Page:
Common-sense Gun Safety
In the wake of the 2007 Virginia Tech shooting, Congress passed legislation to make sure individuals determined to be incapable of using a firearm safely were referred to the National Instant Criminal Background Check System. This week Senate Republicans repealed a rule put in place as part of that effort to keep firearms out of the hands of those whose mental health might present a safety threat to their communities. That is disturbingly irresponsible.
Even the National Rifle Association has called it common-sense to prevent people with mental illness that pose a danger to themselves and others from purchasing a gun. In fact, after the Sandy Hook shooting, Republicans who blocked congressional efforts to expand background checks to all commercial firearms sales routinely pointed to the need to focus on mental health to reduce gun violence.
This week's vote exposes just how little action they are willing to take to prevent gun violence and protect communities. That's what background checks do, and why I'm disappointed in yesterday's vote and the larger inability of Congress to act on real steps to protect public safety.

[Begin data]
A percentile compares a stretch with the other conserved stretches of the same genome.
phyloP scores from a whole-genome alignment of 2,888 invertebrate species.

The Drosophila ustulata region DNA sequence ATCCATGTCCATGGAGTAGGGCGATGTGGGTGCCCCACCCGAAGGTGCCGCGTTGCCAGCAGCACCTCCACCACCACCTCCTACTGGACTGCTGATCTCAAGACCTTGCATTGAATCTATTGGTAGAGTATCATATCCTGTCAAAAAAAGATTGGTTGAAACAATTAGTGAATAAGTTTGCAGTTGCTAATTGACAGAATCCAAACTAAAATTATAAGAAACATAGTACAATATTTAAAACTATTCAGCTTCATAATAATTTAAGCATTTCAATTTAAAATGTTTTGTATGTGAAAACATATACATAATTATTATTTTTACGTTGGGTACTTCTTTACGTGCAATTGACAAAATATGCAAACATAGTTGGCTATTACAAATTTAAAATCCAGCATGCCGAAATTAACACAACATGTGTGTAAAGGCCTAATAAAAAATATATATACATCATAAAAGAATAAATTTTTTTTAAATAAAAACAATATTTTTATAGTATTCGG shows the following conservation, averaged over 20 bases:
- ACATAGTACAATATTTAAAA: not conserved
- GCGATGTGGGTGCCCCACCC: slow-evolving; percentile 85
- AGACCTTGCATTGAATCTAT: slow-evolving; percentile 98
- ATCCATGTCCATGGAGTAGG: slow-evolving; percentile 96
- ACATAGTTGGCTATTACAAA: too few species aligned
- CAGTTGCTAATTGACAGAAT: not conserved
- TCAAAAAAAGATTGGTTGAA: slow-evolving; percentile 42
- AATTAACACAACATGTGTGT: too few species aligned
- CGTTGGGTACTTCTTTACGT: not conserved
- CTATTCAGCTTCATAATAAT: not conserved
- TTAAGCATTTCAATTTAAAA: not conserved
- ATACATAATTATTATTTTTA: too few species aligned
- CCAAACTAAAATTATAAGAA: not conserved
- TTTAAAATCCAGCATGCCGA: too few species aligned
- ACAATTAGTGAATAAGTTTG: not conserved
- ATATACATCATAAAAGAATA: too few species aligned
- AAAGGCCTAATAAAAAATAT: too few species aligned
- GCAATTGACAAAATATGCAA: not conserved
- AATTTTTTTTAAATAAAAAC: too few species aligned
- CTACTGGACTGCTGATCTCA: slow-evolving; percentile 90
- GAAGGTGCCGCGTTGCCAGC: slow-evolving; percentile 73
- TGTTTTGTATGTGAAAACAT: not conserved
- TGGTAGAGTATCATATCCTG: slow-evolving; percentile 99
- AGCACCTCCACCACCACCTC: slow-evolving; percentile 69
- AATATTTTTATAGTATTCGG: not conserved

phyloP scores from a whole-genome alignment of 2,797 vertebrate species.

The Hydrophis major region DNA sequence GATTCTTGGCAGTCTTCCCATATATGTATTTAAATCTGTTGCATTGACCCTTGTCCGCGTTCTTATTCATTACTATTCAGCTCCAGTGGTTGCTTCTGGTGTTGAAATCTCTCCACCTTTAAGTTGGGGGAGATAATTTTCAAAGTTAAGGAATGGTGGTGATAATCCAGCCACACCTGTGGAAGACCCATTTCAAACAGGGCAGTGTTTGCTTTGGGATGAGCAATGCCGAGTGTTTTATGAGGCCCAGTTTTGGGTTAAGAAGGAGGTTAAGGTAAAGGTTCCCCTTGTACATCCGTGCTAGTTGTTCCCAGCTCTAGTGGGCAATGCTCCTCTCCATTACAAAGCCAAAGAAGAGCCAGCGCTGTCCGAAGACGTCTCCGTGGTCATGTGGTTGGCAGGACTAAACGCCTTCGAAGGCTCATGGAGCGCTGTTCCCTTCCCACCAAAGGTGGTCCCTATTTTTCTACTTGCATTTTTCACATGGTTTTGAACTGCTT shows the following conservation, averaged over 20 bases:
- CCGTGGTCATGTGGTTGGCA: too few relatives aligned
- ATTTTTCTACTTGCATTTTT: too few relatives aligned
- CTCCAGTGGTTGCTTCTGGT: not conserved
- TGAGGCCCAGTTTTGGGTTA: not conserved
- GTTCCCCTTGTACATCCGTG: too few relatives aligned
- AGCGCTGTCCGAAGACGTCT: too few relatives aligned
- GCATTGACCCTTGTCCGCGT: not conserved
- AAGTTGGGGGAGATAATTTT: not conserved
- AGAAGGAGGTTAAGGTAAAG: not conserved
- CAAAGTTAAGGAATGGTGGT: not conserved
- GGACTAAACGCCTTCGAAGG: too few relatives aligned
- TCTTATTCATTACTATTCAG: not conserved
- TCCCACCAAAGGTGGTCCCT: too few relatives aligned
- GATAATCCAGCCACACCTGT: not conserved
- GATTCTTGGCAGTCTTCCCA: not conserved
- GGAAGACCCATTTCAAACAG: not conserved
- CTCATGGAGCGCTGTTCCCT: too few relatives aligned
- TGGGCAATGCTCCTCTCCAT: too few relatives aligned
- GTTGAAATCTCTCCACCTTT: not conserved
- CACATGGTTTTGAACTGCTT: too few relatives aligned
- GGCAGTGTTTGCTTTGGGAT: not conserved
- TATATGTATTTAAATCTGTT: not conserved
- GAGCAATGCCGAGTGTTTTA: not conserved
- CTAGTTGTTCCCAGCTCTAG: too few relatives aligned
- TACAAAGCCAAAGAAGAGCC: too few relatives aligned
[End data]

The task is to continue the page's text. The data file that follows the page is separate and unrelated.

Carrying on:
We owe it to the American people to take action to reduce gun violence. The overwhelming majority of Americans continue to support legislation to expand background checks. New Mexicans can count on me to continue fighting for common-sense solutions to reduce gun violence in our communities, while still respecting our constitutional rights.
United States Senator